Currently, state Supreme Court judges must retire at 76. This amendment would increase the mandatory retirement age to 80. It would also increase the retirement age for judges of the Court of Appeals from 70 to 80. Also, it would prohibit the appointment of any person over the age of 70 to the Court of Appeals. I voted against this bill in the Legislature and plan to do so at the polls.

If you have any questions or comments on this or any other state issue, contact my office by mail at 200 N. Second St., Fulton, New York, by e-mail at barclaw@assembly.state.ny.us or by calling 598-5185.

Bodley Bulletins — by Julia Ludington

I am happy to report that the girls’ soccer senior night was just as successful as the boys’!

The girls won against Homer, 3-1. Haley Carroll, an eighth-grader, scored two of the goals and Cara Bricker, a junior, scored another. The game was quite exciting but yet again bittersweet, as the team lost six seniors.

If you are looking to promote a great cause, the Youth Advisory Council, or Y.A.C., is taking donations for the Colombian orphanages they sponsor. Sophia Giovannetti and Amelia Coakley are two seniors accepting these donations.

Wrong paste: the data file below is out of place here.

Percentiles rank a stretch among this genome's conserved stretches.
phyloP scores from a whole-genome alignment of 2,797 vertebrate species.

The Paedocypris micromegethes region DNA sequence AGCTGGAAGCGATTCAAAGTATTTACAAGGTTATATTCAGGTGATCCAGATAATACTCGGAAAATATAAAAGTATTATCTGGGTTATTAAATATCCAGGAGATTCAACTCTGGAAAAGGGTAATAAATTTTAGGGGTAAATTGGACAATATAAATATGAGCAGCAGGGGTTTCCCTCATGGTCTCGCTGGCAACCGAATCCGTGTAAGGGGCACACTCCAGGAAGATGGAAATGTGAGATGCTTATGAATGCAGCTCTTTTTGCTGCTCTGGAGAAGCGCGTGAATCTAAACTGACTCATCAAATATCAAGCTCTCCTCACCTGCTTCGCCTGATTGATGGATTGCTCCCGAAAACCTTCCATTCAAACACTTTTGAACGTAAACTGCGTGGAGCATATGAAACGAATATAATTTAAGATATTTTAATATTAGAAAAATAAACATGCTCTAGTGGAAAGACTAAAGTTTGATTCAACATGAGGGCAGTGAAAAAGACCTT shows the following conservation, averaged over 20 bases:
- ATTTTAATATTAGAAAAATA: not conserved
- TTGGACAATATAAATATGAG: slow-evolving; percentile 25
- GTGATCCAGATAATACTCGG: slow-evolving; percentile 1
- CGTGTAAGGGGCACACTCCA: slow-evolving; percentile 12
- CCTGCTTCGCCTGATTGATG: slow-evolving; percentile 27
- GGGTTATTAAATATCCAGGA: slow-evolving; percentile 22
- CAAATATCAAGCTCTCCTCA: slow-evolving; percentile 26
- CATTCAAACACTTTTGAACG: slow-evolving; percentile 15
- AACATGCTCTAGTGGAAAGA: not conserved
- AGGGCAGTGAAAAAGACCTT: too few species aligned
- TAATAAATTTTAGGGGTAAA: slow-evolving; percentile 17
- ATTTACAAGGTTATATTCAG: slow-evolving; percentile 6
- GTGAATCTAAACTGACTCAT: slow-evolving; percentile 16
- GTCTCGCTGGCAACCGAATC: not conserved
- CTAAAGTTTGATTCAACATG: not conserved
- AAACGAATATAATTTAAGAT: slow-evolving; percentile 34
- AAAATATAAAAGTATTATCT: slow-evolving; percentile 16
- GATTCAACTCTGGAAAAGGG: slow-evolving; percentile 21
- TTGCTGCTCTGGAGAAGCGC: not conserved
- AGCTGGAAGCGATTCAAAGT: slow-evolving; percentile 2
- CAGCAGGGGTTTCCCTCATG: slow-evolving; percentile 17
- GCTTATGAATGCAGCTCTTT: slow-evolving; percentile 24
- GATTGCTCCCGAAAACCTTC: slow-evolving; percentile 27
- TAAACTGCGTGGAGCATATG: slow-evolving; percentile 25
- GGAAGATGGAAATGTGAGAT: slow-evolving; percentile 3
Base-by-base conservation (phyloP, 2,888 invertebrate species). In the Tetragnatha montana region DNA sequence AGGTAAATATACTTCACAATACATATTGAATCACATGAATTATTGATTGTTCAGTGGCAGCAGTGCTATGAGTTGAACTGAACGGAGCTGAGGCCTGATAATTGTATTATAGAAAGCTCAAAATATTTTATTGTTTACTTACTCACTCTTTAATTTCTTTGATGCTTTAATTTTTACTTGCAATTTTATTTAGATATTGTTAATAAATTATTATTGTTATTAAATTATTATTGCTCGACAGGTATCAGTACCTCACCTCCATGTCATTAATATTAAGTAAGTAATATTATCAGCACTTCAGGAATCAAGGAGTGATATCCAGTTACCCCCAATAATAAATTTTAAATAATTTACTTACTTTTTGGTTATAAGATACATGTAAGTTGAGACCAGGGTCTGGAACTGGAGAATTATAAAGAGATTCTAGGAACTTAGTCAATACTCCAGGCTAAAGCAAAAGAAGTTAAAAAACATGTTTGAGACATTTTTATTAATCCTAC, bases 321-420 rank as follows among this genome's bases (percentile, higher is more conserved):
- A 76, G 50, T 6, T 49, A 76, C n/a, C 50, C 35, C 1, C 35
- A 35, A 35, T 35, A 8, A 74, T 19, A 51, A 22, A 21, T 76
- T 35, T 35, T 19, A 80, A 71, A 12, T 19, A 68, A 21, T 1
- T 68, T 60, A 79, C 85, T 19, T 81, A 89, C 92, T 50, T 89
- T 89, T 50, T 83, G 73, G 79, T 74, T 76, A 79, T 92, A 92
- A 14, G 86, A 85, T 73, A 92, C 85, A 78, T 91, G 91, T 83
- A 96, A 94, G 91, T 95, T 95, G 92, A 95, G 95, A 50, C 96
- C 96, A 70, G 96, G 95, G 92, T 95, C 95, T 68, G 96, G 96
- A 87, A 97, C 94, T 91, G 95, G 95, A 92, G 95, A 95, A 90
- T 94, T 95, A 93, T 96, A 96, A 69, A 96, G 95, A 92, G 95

They are asking for lightly used summer clothing, as it is normally above 80 degrees where the children live, and simple necessities including toothpaste, deodorant and any other items that we are accustomed to in our day-to-day lives.

The children will be receiving these items for Christmas this year.

Don’t forget about the fall play this coming Friday and Saturday. Everyone is getting excited to see “What the Bellhop Saw.” If you’ve forgotten, the play will be presented at 7 p.m. both days. Seniors and children under 12 receive a discount!

Club officers and treasurers met on Oct. 16 to discuss proper accounting procedures.

The procedures this year are much more efficient and organized, with each club or activity receiving its own binder in which they can record fundraising and the like.